For now, Kruse said, the county is still in charge. “They’re looking at whether it’s a straight transfer to the CCO, or if they should hand it back to the state,” he said, adding that two years ago the county asked the Oregon Health Authority for guidance, but never received a reply.

“We asked, ‘If we can’t afford to do this anymore, how’s it going to work?’ And what we’ve received from the state is nothing. We don’t want to just walk away, we want to have a game plan for a transition. What’s the best way to go about it? And the response has been, ‘We’ll get back to you.’ I’m very dissatisfied with the performance of the Health Authority.”

If coordinated care organizations do begin to fulfill public health services, they will likely need to expand their panels of providers, Kruse said. “Most panel of providers don’t necessarily include all disciplines. Those are the sort of things we should be looking at.”

And, Greenlick points out, there are certain duties that no coordinated care organization can cover for local governments.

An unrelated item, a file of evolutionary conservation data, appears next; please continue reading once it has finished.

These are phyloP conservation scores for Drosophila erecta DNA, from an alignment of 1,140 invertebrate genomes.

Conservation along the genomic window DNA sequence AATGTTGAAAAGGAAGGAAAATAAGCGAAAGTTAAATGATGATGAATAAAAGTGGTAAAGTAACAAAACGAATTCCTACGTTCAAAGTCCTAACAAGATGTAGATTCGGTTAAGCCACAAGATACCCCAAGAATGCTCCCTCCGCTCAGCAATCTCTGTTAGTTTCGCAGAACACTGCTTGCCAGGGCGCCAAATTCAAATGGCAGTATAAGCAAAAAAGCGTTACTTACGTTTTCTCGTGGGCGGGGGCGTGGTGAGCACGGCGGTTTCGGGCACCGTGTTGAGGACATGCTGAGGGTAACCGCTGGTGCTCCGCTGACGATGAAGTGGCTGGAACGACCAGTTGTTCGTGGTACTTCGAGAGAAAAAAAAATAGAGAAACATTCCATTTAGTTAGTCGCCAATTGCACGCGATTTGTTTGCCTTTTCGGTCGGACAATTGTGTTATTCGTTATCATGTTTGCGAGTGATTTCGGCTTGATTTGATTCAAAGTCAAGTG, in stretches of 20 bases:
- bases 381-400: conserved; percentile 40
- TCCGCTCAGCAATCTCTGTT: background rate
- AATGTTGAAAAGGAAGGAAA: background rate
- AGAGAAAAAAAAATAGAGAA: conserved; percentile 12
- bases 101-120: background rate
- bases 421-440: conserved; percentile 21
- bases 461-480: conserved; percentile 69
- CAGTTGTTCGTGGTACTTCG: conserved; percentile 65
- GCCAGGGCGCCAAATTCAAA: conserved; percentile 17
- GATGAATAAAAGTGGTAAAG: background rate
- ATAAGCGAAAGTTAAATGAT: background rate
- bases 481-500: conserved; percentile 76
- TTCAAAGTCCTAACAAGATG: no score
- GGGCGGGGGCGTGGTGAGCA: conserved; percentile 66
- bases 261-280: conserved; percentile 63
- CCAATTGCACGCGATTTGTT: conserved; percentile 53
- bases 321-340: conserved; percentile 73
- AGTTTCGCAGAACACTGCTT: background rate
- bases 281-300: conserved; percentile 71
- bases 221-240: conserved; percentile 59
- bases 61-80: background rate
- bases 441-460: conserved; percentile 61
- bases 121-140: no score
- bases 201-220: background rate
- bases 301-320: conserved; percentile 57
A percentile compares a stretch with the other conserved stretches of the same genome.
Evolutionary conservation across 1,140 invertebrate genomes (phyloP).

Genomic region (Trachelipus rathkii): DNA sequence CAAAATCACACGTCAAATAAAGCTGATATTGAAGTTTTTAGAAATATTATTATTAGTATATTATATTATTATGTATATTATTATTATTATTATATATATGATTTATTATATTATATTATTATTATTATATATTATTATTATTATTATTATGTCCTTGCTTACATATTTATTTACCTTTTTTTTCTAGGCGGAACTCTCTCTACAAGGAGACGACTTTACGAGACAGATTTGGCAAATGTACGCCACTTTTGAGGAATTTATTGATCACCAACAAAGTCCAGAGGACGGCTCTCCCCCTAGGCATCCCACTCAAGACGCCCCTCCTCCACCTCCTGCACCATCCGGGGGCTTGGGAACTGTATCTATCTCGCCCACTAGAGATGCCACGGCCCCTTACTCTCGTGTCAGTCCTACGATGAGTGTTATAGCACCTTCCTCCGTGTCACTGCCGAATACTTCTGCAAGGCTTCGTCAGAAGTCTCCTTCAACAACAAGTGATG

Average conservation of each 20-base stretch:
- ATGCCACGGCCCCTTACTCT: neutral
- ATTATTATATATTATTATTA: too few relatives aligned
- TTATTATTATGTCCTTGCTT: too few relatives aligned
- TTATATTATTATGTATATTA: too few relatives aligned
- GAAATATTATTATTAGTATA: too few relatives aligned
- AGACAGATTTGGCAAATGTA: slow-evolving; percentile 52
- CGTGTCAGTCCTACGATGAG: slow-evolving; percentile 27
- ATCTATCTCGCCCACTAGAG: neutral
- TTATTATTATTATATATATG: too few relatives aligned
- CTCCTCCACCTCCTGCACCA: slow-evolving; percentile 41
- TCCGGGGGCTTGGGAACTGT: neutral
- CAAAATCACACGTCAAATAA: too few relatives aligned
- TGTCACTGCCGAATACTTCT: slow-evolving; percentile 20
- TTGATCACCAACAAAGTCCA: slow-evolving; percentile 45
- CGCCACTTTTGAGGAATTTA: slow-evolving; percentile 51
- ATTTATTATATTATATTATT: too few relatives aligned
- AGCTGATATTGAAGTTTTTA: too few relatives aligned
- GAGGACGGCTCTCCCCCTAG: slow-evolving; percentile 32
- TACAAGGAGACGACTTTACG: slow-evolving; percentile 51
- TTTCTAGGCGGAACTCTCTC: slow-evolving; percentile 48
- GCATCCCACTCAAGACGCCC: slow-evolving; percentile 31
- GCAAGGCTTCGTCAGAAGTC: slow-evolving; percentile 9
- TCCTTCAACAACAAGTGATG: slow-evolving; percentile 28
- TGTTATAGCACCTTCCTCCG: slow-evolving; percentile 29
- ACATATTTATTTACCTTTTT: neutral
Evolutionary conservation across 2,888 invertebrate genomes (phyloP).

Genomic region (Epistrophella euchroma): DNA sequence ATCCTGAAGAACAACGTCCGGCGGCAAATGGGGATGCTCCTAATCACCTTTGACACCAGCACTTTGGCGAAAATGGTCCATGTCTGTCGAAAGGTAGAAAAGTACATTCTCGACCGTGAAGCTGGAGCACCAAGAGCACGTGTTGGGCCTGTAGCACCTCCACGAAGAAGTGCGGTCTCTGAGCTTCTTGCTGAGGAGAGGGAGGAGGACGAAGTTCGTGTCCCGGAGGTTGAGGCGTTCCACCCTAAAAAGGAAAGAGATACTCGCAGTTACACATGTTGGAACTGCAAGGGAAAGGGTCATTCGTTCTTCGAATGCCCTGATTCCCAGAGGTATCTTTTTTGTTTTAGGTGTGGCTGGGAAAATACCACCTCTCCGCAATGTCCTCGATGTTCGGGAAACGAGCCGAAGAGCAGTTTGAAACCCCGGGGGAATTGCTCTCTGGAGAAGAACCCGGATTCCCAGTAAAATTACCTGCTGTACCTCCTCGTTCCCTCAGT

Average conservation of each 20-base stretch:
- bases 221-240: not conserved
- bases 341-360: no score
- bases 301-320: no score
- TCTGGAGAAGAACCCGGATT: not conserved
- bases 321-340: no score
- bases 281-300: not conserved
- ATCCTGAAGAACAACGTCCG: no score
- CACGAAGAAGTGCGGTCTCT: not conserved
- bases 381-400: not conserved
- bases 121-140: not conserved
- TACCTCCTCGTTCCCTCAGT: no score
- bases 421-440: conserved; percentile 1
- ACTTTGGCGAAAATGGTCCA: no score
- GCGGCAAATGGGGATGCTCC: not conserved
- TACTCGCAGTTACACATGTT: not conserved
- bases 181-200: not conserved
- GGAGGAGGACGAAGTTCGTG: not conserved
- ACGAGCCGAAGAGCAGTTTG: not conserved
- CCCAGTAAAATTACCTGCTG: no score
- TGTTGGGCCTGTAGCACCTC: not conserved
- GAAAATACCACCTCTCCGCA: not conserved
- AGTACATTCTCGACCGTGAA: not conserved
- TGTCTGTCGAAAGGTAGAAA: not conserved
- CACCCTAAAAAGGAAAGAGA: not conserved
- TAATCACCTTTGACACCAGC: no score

“If Curry County gives up public health, there won’t be restaurant inspections, there won’t be clean water,” Greenlick said. “There will probably be epidemic tracking because that’s something the state could do relatively easily. Right now, the only way is to find a more efficient way to deliver these services.”

Cooperation among counties is one possibility, But even that isn’t always easy. Wasco County is considering pulling out of the North Central Public Health district that it formed with Sherman and Gilliam counties. At a public meeting last November, county commissioner Steve Kramer cited rising costs as the reason for the switch. Wasco County has yet to request assistance from the state’s public health division, a spokesman for the Oregon Health Authority said.

Christopher can be reached at [email protected]